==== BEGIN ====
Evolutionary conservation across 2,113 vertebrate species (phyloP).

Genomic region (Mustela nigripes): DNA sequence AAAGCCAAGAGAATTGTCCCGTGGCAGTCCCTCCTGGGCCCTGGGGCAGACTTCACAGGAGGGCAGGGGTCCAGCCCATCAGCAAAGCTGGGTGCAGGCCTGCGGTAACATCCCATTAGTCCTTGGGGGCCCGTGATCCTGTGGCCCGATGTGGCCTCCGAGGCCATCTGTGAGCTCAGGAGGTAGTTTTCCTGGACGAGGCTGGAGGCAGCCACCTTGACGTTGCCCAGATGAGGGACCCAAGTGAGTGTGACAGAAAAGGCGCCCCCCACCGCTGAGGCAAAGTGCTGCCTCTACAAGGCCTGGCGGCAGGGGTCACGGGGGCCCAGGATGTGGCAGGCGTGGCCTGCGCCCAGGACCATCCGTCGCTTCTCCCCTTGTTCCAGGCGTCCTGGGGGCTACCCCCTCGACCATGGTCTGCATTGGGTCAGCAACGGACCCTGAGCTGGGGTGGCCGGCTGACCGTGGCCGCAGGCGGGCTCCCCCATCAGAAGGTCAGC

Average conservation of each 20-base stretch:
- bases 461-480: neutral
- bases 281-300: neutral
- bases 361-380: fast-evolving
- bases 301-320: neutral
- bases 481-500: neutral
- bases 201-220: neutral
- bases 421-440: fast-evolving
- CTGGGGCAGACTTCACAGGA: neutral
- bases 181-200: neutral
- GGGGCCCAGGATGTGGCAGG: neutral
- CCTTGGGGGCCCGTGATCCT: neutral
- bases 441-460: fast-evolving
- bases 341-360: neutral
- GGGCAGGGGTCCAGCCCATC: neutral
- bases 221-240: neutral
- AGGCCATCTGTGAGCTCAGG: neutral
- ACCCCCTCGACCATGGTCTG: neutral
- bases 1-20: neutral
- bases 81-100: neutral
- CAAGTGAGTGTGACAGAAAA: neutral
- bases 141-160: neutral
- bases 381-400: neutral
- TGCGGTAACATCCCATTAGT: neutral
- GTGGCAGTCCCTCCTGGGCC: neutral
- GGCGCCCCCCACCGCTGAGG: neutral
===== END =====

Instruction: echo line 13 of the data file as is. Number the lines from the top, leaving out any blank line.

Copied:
- GGGGCCCAGGATGTGGCAGG: neutral